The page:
FLAGS.hidden2)

    # Add to the Graph the Ops for loss calculation.
    loss = mnist.loss(logits, labels_placeholder)

    # Add to the Graph the Ops that calculate and apply gradients.
    train_op = mnist.training(loss, FLAGS.learning_rate)

    # Add the Op to compare the logits to the labels during evaluation.
    eval_correct = mnist.evaluation(logits, labels_placeholder)

    # Build the summary Tensor based on the TF collection of Summaries.
    summary = tf.summary.merge_all()

    # Add the variable initializer Op.
    init = tf.global_variables_initializer()

    # Create a saver for writing training checkpoints.
    saver = tf.train.Saver()

    # Create a session for running Ops on the Graph.
    sess = tf.Session()

    # Instantiate a SummaryWriter to output summaries and the Graph.
    summary_writer = tf.summary.FileWriter(FLAGS.log_dir, sess.graph)

    # And then after everything is built:

    # Run the Op to initialize the variables.
    sess.run(init)

    # Start the training loop.
    for step in xrange(FLAGS.max_steps):
      start_time = time.time()

      # Fill a feed dictionary with the actual set of images and labels
      # for this particular training step.
      feed_dict = fill_feed_dict(data_sets.train,
                                 images_placeholder,
                                 labels_placeholder)

      # Run one step of the model.  The return values are the activations
      # from the `train_op` (which is discarded) and the `loss` Op.  To
      # inspect the values of your Ops or variables, you may include them
      # in the list passed to sess.run() and the value tensors will be
      # returned in the tuple from the call.
      _, loss_value = sess.run([train_op, loss],
                               feed_dict=feed_dict)

      duration = time.time() - start_time

      # Write the summaries and print an overview fairly often.
      if step % 100 == 0:
        # Print status to stdout.
        print('Step %d: loss = %.2f (%.3f sec)' % (step, loss_value, duration))
        # Update the events file.
        summary_str = sess.run(summary, feed_dict=feed_dict)
        summary_writer.add_summary(summary_str, step)
        summary_writer.flush()

      # Save a checkpoint and evaluate the model periodically.
      if (step + 1) % 1000 == 0 or (step + 1) == FLAGS.max_steps:
        checkpoint_file = os.path.join(FLAGS.log_dir, 'model.ckpt')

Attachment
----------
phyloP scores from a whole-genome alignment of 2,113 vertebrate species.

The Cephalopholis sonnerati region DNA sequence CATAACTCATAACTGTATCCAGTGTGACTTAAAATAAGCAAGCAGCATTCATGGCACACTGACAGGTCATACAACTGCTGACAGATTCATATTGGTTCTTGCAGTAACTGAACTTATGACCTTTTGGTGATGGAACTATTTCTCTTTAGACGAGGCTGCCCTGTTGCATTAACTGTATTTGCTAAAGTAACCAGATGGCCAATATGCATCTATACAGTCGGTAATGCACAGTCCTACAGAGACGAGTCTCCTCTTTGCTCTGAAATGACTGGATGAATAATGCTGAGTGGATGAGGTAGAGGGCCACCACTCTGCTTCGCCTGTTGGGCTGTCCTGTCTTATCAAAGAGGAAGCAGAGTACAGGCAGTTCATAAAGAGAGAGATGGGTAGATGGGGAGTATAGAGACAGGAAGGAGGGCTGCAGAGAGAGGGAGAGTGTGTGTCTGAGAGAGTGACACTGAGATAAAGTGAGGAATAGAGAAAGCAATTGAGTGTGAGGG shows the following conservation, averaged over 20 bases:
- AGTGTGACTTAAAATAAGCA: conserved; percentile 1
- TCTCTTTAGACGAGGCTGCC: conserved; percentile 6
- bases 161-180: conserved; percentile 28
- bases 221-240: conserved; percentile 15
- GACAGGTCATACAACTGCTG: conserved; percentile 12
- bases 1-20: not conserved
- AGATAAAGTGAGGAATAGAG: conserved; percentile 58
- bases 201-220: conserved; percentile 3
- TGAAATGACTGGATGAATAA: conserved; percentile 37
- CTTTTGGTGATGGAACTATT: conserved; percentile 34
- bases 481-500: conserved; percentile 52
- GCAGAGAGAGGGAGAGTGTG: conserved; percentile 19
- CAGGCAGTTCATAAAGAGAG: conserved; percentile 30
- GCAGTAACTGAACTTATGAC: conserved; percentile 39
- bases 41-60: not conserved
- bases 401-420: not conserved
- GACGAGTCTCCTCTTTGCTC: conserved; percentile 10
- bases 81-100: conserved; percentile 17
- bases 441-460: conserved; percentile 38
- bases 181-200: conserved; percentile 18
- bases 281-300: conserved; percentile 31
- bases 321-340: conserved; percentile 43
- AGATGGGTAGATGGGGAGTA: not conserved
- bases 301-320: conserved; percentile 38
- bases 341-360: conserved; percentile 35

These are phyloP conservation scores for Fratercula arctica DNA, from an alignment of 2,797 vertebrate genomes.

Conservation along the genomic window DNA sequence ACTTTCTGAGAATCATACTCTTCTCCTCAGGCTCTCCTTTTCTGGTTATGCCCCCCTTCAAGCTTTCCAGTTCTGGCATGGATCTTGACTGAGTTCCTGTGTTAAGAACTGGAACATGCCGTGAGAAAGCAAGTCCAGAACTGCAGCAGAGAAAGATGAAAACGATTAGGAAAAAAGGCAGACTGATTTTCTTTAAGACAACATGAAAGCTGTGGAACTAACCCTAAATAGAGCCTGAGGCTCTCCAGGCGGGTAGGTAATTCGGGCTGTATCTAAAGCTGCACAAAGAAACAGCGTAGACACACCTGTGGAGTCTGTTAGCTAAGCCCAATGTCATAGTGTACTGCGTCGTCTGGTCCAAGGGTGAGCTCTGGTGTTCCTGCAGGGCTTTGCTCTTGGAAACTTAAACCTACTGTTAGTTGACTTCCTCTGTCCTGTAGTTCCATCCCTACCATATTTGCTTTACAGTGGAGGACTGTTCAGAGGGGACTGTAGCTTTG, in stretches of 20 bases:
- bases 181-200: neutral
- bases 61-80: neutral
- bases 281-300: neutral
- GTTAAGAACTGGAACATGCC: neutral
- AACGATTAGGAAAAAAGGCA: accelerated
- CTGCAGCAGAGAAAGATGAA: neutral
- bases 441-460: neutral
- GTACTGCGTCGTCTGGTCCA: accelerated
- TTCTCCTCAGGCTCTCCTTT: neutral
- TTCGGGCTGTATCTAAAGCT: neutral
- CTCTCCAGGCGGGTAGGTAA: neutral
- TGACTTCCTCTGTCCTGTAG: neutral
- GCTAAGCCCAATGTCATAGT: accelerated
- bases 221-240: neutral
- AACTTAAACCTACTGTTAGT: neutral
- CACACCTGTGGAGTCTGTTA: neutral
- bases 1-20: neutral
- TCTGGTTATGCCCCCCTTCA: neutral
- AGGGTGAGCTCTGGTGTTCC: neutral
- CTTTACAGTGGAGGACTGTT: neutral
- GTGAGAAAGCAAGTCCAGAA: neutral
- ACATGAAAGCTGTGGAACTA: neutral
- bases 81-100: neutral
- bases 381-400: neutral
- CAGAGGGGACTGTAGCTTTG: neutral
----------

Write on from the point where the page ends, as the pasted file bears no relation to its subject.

saver.save(sess, checkpoint_file, global_step=step)
        # Evaluate against the training set.
        print('Training Data Eval:')
        do_eval(sess,
                eval_correct,
                images_placeholder,
                labels_placeholder,
                data_sets.train)
        # Evaluate against the validation set.
        print('Validation Data Eval:')
        do_eval(sess,
                eval_correct,
                images_placeholder,
                labels_placeholder,
                data_sets.validation)
        # Evaluate against the test set.
        print('Test Data Eval:')
        do_eval(sess,
                eval_correct,
                images_placeholder,
                labels_placeholder,
                data_sets.test)

def main(_):
  if tf.gfile.Exists(FLAGS.log_dir):
    tf.gfile.DeleteRecursively(FLAGS.log_dir)
  tf.gfile.MakeDirs(FLAGS.log_dir)
  run_training()

if __name__ == '__main__':
  parser = argparse.ArgumentParser()
  parser.add_argument(
      '--learning_rate',
      type=float,
      default=0.01,
      help='Initial learning rate.'
  )
  parser.add_argument(
      '--max_steps',
      type=int,
      default=2000,
      help='Number of steps to run trainer.'
  )
  parser.add_argument(
      '--hidden1',
      type=int,
      default=128,
      help='Number of units in hidden layer 1.'
  )
  parser.add_argument(
      '--hidden2',
      type=int,
      default=32,
      help='Number of units in hidden layer 2.'
  )
  parser.add_argument(
      '--batch_size',
      type=int,
      default=100,
      help='Batch size.  Must divide evenly into the dataset sizes.'
  )
  parser.add_argument(
      '--input_data_dir',
      type=str,
      default=os.path.join(os.getenv('TEST_TMPDIR', '/tmp'),
                           'tensorflow/mnist/input_data'),
      help='Directory to put the input data.'
  )
  parser.add_argument(
      '--log_dir',
      type=str,
      default=os.path.join(os.getenv('TEST_TMPDIR', '/tmp'),
                           'tensorflow/mnist/logs/fully_connected_feed'),
      help='Directory to put the log data.'
  )
  parser.add_argument(
      '--fake_data',
      default=False,
      help='If true, uses fake data for unit testing.',
      action='store_true'
  )

  FLAGS, unparsed = parser.parse_known_args()
  tf.app.run(main=main, argv=[sys.argv[0]] + unparsed)

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Branch: master Find file Copy path models/tutorials/image/cifar10/cifar10_input.py
e1ac09e on 13 Jan
@StevenHickson StevenHickson Updated cifar10_input.py to put the data augmentation into a name_sco…
6 contributors @nealwu @itsmeolivia @mrphoenix13 @StevenHickson @jihobak @aselle
RawBlameHistory
262 lines (209 sloc) 9.97 KB

Copyright 2015 The TensorFlow Authors. All Rights Reserved.

#

Licensed under the Apache License, Version 2.0 (the "License");

you may not use this file except in compliance with the License.

You may obtain a copy of the License at

#

http://www.apache.org/licenses/LICENSE-2.0

#

Unless required by applicable law or agreed to in writing, software